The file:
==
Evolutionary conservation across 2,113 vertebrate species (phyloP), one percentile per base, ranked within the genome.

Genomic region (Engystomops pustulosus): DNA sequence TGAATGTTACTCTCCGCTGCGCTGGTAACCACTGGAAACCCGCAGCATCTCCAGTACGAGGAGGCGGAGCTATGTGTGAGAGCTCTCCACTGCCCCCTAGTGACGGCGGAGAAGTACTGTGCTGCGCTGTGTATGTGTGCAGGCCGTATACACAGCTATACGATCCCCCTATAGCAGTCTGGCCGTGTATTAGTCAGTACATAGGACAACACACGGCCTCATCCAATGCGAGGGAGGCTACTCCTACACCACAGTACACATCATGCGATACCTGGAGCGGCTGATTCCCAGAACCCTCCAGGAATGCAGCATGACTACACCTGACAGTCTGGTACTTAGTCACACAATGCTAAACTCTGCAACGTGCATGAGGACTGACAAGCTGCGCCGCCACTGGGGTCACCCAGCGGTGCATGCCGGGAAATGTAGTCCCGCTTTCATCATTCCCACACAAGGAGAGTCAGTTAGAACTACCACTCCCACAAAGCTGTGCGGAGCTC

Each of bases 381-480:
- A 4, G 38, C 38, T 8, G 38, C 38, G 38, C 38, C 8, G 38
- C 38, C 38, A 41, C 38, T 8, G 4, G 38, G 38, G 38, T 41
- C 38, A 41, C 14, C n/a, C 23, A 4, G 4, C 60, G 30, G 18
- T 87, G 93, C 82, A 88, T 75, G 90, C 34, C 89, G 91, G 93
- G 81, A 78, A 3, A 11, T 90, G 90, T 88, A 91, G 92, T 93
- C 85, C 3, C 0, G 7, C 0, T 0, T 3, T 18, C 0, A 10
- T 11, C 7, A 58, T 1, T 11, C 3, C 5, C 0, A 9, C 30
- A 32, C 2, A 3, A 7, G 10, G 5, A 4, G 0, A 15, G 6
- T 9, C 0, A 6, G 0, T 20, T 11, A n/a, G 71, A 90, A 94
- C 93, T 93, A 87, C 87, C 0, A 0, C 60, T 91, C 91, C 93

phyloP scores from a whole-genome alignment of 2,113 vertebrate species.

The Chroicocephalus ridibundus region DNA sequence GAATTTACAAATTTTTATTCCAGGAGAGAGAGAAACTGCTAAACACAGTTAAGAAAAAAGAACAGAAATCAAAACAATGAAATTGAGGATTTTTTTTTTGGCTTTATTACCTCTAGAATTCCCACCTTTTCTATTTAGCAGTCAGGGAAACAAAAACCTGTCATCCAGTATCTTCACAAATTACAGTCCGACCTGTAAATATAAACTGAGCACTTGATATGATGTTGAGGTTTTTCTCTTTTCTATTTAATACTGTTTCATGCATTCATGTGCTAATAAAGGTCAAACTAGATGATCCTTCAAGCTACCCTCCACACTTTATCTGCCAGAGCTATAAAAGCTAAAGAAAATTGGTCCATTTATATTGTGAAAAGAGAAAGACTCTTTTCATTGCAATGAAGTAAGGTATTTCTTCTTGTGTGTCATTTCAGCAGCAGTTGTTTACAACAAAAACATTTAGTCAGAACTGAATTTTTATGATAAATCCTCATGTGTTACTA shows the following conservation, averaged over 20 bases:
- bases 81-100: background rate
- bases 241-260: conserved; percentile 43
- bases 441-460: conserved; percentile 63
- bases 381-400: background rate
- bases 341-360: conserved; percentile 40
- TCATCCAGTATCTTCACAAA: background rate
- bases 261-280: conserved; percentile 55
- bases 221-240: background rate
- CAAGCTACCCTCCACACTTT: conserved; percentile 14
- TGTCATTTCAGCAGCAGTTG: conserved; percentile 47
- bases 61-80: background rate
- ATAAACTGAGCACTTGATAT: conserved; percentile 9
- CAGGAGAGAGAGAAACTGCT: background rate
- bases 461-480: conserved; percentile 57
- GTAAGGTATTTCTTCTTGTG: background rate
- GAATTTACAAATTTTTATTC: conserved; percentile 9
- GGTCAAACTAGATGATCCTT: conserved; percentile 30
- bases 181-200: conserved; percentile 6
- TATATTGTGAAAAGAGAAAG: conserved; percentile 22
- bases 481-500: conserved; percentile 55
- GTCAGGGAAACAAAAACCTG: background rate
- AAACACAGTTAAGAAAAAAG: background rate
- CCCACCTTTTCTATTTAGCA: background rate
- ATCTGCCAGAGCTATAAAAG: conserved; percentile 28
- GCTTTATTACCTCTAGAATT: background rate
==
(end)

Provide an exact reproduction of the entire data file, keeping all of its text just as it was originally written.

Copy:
Evolutionary conservation across 2,113 vertebrate species (phyloP), one percentile per base, ranked within the genome.

Genomic region (Engystomops pustulosus): DNA sequence TGAATGTTACTCTCCGCTGCGCTGGTAACCACTGGAAACCCGCAGCATCTCCAGTACGAGGAGGCGGAGCTATGTGTGAGAGCTCTCCACTGCCCCCTAGTGACGGCGGAGAAGTACTGTGCTGCGCTGTGTATGTGTGCAGGCCGTATACACAGCTATACGATCCCCCTATAGCAGTCTGGCCGTGTATTAGTCAGTACATAGGACAACACACGGCCTCATCCAATGCGAGGGAGGCTACTCCTACACCACAGTACACATCATGCGATACCTGGAGCGGCTGATTCCCAGAACCCTCCAGGAATGCAGCATGACTACACCTGACAGTCTGGTACTTAGTCACACAATGCTAAACTCTGCAACGTGCATGAGGACTGACAAGCTGCGCCGCCACTGGGGTCACCCAGCGGTGCATGCCGGGAAATGTAGTCCCGCTTTCATCATTCCCACACAAGGAGAGTCAGTTAGAACTACCACTCCCACAAAGCTGTGCGGAGCTC

Each of bases 381-480:
- A 4, G 38, C 38, T 8, G 38, C 38, G 38, C 38, C 8, G 38
- C 38, C 38, A 41, C 38, T 8, G 4, G 38, G 38, G 38, T 41
- C 38, A 41, C 14, C n/a, C 23, A 4, G 4, C 60, G 30, G 18
- T 87, G 93, C 82, A 88, T 75, G 90, C 34, C 89, G 91, G 93
- G 81, A 78, A 3, A 11, T 90, G 90, T 88, A 91, G 92, T 93
- C 85, C 3, C 0, G 7, C 0, T 0, T 3, T 18, C 0, A 10
- T 11, C 7, A 58, T 1, T 11, C 3, C 5, C 0, A 9, C 30
- A 32, C 2, A 3, A 7, G 10, G 5, A 4, G 0, A 15, G 6
- T 9, C 0, A 6, G 0, T 20, T 11, A n/a, G 71, A 90, A 94
- C 93, T 93, A 87, C 87, C 0, A 0, C 60, T 91, C 91, C 93

phyloP scores from a whole-genome alignment of 2,113 vertebrate species.

The Chroicocephalus ridibundus region DNA sequence GAATTTACAAATTTTTATTCCAGGAGAGAGAGAAACTGCTAAACACAGTTAAGAAAAAAGAACAGAAATCAAAACAATGAAATTGAGGATTTTTTTTTTGGCTTTATTACCTCTAGAATTCCCACCTTTTCTATTTAGCAGTCAGGGAAACAAAAACCTGTCATCCAGTATCTTCACAAATTACAGTCCGACCTGTAAATATAAACTGAGCACTTGATATGATGTTGAGGTTTTTCTCTTTTCTATTTAATACTGTTTCATGCATTCATGTGCTAATAAAGGTCAAACTAGATGATCCTTCAAGCTACCCTCCACACTTTATCTGCCAGAGCTATAAAAGCTAAAGAAAATTGGTCCATTTATATTGTGAAAAGAGAAAGACTCTTTTCATTGCAATGAAGTAAGGTATTTCTTCTTGTGTGTCATTTCAGCAGCAGTTGTTTACAACAAAAACATTTAGTCAGAACTGAATTTTTATGATAAATCCTCATGTGTTACTA shows the following conservation, averaged over 20 bases:
- bases 81-100: background rate
- bases 241-260: conserved; percentile 43
- bases 441-460: conserved; percentile 63
- bases 381-400: background rate
- bases 341-360: conserved; percentile 40
- TCATCCAGTATCTTCACAAA: background rate
- bases 261-280: conserved; percentile 55
- bases 221-240: background rate
- CAAGCTACCCTCCACACTTT: conserved; percentile 14
- TGTCATTTCAGCAGCAGTTG: conserved; percentile 47
- bases 61-80: background rate
- ATAAACTGAGCACTTGATAT: conserved; percentile 9
- CAGGAGAGAGAGAAACTGCT: background rate
- bases 461-480: conserved; percentile 57
- GTAAGGTATTTCTTCTTGTG: background rate
- GAATTTACAAATTTTTATTC: conserved; percentile 9
- GGTCAAACTAGATGATCCTT: conserved; percentile 30
- bases 181-200: conserved; percentile 6
- TATATTGTGAAAAGAGAAAG: conserved; percentile 22
- bases 481-500: conserved; percentile 55
- GTCAGGGAAACAAAAACCTG: background rate
- AAACACAGTTAAGAAAAAAG: background rate
- CCCACCTTTTCTATTTAGCA: background rate
- ATCTGCCAGAGCTATAAAAG: conserved; percentile 28
- GCTTTATTACCTCTAGAATT: background rate